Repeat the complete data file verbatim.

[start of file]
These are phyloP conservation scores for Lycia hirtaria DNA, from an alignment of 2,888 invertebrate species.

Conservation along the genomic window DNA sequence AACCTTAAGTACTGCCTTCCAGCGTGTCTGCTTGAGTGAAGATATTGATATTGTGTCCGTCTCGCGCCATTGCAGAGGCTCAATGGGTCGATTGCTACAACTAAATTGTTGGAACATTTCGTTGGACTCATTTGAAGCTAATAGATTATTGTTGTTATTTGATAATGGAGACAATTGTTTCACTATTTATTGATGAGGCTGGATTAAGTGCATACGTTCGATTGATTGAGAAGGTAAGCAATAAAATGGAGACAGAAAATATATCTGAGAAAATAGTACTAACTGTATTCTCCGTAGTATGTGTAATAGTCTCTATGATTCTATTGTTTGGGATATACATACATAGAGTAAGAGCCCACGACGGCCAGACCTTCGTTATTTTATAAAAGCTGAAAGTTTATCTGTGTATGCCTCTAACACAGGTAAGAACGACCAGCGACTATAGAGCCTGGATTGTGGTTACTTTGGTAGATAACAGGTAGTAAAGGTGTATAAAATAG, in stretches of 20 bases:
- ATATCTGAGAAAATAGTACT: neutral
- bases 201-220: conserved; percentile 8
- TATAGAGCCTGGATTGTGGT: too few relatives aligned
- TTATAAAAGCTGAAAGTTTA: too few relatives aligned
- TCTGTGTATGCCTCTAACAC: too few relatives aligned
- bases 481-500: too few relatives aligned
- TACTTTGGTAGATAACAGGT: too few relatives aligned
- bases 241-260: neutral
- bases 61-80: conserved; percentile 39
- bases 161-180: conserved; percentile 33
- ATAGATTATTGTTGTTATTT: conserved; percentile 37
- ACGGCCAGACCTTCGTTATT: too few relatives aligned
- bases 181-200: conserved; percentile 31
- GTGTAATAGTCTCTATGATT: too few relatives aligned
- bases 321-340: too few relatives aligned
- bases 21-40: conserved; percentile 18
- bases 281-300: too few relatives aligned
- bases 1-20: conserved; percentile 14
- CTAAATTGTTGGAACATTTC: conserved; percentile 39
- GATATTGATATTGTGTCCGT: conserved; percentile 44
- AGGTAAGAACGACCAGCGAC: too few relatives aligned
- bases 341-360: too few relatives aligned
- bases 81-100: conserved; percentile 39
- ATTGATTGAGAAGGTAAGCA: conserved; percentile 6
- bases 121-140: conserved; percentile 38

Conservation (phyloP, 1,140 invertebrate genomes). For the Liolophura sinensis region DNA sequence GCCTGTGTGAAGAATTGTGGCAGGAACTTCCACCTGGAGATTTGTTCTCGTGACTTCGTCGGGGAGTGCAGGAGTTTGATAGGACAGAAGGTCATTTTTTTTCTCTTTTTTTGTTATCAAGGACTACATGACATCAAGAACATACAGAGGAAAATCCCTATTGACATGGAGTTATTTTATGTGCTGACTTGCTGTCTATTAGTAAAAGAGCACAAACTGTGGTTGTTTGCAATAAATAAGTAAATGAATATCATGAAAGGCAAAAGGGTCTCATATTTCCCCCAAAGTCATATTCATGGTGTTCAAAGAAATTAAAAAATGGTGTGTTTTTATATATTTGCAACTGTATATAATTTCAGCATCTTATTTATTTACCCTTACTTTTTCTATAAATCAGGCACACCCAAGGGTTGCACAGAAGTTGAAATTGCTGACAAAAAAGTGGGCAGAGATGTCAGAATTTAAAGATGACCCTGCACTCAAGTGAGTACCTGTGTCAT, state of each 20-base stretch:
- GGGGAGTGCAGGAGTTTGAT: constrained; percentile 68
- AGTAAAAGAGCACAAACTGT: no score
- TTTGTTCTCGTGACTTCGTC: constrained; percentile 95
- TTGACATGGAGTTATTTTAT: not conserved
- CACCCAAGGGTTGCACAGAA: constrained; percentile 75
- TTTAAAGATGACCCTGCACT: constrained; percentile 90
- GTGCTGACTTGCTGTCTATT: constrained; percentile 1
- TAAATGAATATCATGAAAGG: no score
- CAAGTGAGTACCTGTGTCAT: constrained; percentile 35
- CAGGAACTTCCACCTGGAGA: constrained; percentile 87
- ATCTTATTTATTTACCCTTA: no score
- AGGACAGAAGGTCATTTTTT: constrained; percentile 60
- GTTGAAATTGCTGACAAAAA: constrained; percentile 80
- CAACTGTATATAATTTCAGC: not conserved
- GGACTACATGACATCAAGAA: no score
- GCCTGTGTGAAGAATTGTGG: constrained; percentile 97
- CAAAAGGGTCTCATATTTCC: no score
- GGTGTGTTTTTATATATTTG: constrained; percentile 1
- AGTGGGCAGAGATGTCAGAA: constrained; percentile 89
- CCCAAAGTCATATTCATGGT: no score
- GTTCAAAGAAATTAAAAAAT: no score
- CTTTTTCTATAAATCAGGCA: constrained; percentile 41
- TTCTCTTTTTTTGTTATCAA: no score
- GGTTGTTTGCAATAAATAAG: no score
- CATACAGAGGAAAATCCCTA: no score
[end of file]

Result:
These are phyloP conservation scores for Lycia hirtaria DNA, from an alignment of 2,888 invertebrate species.

Conservation along the genomic window DNA sequence AACCTTAAGTACTGCCTTCCAGCGTGTCTGCTTGAGTGAAGATATTGATATTGTGTCCGTCTCGCGCCATTGCAGAGGCTCAATGGGTCGATTGCTACAACTAAATTGTTGGAACATTTCGTTGGACTCATTTGAAGCTAATAGATTATTGTTGTTATTTGATAATGGAGACAATTGTTTCACTATTTATTGATGAGGCTGGATTAAGTGCATACGTTCGATTGATTGAGAAGGTAAGCAATAAAATGGAGACAGAAAATATATCTGAGAAAATAGTACTAACTGTATTCTCCGTAGTATGTGTAATAGTCTCTATGATTCTATTGTTTGGGATATACATACATAGAGTAAGAGCCCACGACGGCCAGACCTTCGTTATTTTATAAAAGCTGAAAGTTTATCTGTGTATGCCTCTAACACAGGTAAGAACGACCAGCGACTATAGAGCCTGGATTGTGGTTACTTTGGTAGATAACAGGTAGTAAAGGTGTATAAAATAG, in stretches of 20 bases:
- ATATCTGAGAAAATAGTACT: neutral
- bases 201-220: conserved; percentile 8
- TATAGAGCCTGGATTGTGGT: too few relatives aligned
- TTATAAAAGCTGAAAGTTTA: too few relatives aligned
- TCTGTGTATGCCTCTAACAC: too few relatives aligned
- bases 481-500: too few relatives aligned
- TACTTTGGTAGATAACAGGT: too few relatives aligned
- bases 241-260: neutral
- bases 61-80: conserved; percentile 39
- bases 161-180: conserved; percentile 33
- ATAGATTATTGTTGTTATTT: conserved; percentile 37
- ACGGCCAGACCTTCGTTATT: too few relatives aligned
- bases 181-200: conserved; percentile 31
- GTGTAATAGTCTCTATGATT: too few relatives aligned
- bases 321-340: too few relatives aligned
- bases 21-40: conserved; percentile 18
- bases 281-300: too few relatives aligned
- bases 1-20: conserved; percentile 14
- CTAAATTGTTGGAACATTTC: conserved; percentile 39
- GATATTGATATTGTGTCCGT: conserved; percentile 44
- AGGTAAGAACGACCAGCGAC: too few relatives aligned
- bases 341-360: too few relatives aligned
- bases 81-100: conserved; percentile 39
- ATTGATTGAGAAGGTAAGCA: conserved; percentile 6
- bases 121-140: conserved; percentile 38

Conservation (phyloP, 1,140 invertebrate genomes). For the Liolophura sinensis region DNA sequence GCCTGTGTGAAGAATTGTGGCAGGAACTTCCACCTGGAGATTTGTTCTCGTGACTTCGTCGGGGAGTGCAGGAGTTTGATAGGACAGAAGGTCATTTTTTTTCTCTTTTTTTGTTATCAAGGACTACATGACATCAAGAACATACAGAGGAAAATCCCTATTGACATGGAGTTATTTTATGTGCTGACTTGCTGTCTATTAGTAAAAGAGCACAAACTGTGGTTGTTTGCAATAAATAAGTAAATGAATATCATGAAAGGCAAAAGGGTCTCATATTTCCCCCAAAGTCATATTCATGGTGTTCAAAGAAATTAAAAAATGGTGTGTTTTTATATATTTGCAACTGTATATAATTTCAGCATCTTATTTATTTACCCTTACTTTTTCTATAAATCAGGCACACCCAAGGGTTGCACAGAAGTTGAAATTGCTGACAAAAAAGTGGGCAGAGATGTCAGAATTTAAAGATGACCCTGCACTCAAGTGAGTACCTGTGTCAT, state of each 20-base stretch:
- GGGGAGTGCAGGAGTTTGAT: constrained; percentile 68
- AGTAAAAGAGCACAAACTGT: no score
- TTTGTTCTCGTGACTTCGTC: constrained; percentile 95
- TTGACATGGAGTTATTTTAT: not conserved
- CACCCAAGGGTTGCACAGAA: constrained; percentile 75
- TTTAAAGATGACCCTGCACT: constrained; percentile 90
- GTGCTGACTTGCTGTCTATT: constrained; percentile 1
- TAAATGAATATCATGAAAGG: no score
- CAAGTGAGTACCTGTGTCAT: constrained; percentile 35
- CAGGAACTTCCACCTGGAGA: constrained; percentile 87
- ATCTTATTTATTTACCCTTA: no score
- AGGACAGAAGGTCATTTTTT: constrained; percentile 60
- GTTGAAATTGCTGACAAAAA: constrained; percentile 80
- CAACTGTATATAATTTCAGC: not conserved
- GGACTACATGACATCAAGAA: no score
- GCCTGTGTGAAGAATTGTGG: constrained; percentile 97
- CAAAAGGGTCTCATATTTCC: no score
- GGTGTGTTTTTATATATTTG: constrained; percentile 1
- AGTGGGCAGAGATGTCAGAA: constrained; percentile 89
- CCCAAAGTCATATTCATGGT: no score
- GTTCAAAGAAATTAAAAAAT: no score
- CTTTTTCTATAAATCAGGCA: constrained; percentile 41
- TTCTCTTTTTTTGTTATCAA: no score
- GGTTGTTTGCAATAAATAAG: no score
- CATACAGAGGAAAATCCCTA: no score